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Discussion Starter · #1 ·
Went for an evening stroll out to the bee hives with my husband. Have done this since receiving the nucs on April 19th. Usually don't dress for the occasion, just t-shirt and jeans. Tonight I had on a black tank top. Was just standing there watching a bunch of bees sitting on their front porch when suddenly I looked down and there was a honeybee steady trying to drill through my shirt, then there was another, and another. Thats when I decided it was time to run. My husband said he never saw me move quite so fast. Funny guy. As I ran I had to knock one out of my hair. By this time I'm freaked! Hes yelling at me, take off the shirt, take off the shirt! Not outside in public, even if it is way back in the woods. Just as I hit the door after trampeling through the patch of sunflower and borage seeds we just planted, she got me. Right on the neck. Owwww, that hurt. When my husband finally makes it back, he says,"Ya know I think they do have facial recognition". Like I said, funny guy. I haven't been stung since I was a little kid walking barefoot through front yard clover. LOOOONNNGG time ago. But seriously, do you think they came after me because I had on a black shirt?
Learned my lesson.:rolleyes:
 

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Remember as they grow they will start to become a little more defensive. They have brood and honey to protect now. They won't be the same gentle bees they were when you first installed the package. Now I'm not saying they will attack you every time you go around them but, they will be more defensive.
 

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I feel like they are... I work black gloves and they hated them (after they got stirred up pretty good with a tractor).

BUT, I watch JP Beeman on youtube (in my state) go through and do removals and swarm captures in a black shirt, no gear, and has a thick black beard.

So... though I don't wear black, I'm confused on the matter.
 

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Discussion Starter · #5 ·
Thanks for answering. I know I'm going to be a little leary now. Not scared exactly. The sting doesn't even hurt anymore. But I know I definitely won't wear black to visit the hive again. BTW, my husband had his big ole head right in the entrance of one of the hives. They didn't even fly out at him. Go figure!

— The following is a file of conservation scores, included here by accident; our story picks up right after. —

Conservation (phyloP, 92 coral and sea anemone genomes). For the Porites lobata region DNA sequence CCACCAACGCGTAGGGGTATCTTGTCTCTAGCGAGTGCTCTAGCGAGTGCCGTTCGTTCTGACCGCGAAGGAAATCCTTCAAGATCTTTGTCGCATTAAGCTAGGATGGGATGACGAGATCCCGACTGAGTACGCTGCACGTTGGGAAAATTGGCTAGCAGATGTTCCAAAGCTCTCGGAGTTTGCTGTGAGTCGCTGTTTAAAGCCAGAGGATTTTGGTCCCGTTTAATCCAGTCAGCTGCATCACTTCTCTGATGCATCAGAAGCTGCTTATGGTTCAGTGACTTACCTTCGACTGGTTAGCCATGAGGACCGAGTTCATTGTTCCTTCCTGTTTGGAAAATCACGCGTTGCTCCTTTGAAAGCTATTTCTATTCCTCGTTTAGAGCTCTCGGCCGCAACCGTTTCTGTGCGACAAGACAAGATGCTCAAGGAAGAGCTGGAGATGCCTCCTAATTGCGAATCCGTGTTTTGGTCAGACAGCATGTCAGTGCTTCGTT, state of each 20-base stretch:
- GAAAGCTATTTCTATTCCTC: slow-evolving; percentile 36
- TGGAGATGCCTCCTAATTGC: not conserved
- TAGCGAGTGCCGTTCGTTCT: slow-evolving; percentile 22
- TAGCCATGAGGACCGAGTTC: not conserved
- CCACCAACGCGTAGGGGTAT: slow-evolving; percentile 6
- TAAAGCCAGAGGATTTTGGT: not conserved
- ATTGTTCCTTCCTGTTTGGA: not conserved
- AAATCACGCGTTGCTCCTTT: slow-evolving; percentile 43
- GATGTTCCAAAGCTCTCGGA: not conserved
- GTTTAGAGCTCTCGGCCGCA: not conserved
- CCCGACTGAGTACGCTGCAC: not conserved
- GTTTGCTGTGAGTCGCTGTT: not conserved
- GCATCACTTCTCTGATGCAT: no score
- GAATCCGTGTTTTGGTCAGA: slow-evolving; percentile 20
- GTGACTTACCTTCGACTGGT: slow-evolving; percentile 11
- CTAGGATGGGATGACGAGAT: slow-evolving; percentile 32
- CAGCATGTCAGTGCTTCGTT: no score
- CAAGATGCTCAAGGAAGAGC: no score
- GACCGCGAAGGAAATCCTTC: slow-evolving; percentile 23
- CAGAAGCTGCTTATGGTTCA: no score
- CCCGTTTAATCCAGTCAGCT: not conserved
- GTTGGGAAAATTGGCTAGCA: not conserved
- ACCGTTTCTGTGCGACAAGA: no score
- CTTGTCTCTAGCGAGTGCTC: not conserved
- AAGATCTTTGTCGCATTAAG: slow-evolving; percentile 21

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I believe: Black is an instinct trigger. Black Bears honey ,,,,:ws:
I wear black tee shirts all the time ( I hate them ) but I wear em. I have some of my bees in a small shed while I work them to build queens. I have been able to walk in and out all day.
 

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I wear a veil, short sleeved t-shirt of various colors including black, blue rubber gloves.
Sometimes I get popped, sometimes I do not.
I have wore a full body suit thats all white and still had bees pelting me like crazy.
Im sure there are multiple variables that determine behaviour on a given day and your black shirt just might have been one.
Try white and repeat...
 

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I put my hands over my face and gradually walk away. Usually once I get far enough away the bees will go back to the hive but not always. I think black does have an impact. I wear black shirts often and I know that I am better off suiting up in my white bee jacket and veil. Bee careful :)
 

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I have some black rimmed glasses they really don't like. :)

I helped a guy with his first install the other day and they were not to fond of his cologne.
 

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As corny as this may sound, I start my mornings with my face within 16 inches of a hive opening every day. I wake up, enjoy my coffee and watch. I always have different color shirts and pants on. Today it was a bright red shirt and black pants. I had many bees land on my shirt (and on my knee) panting like crazy as the rest up from their long flight home.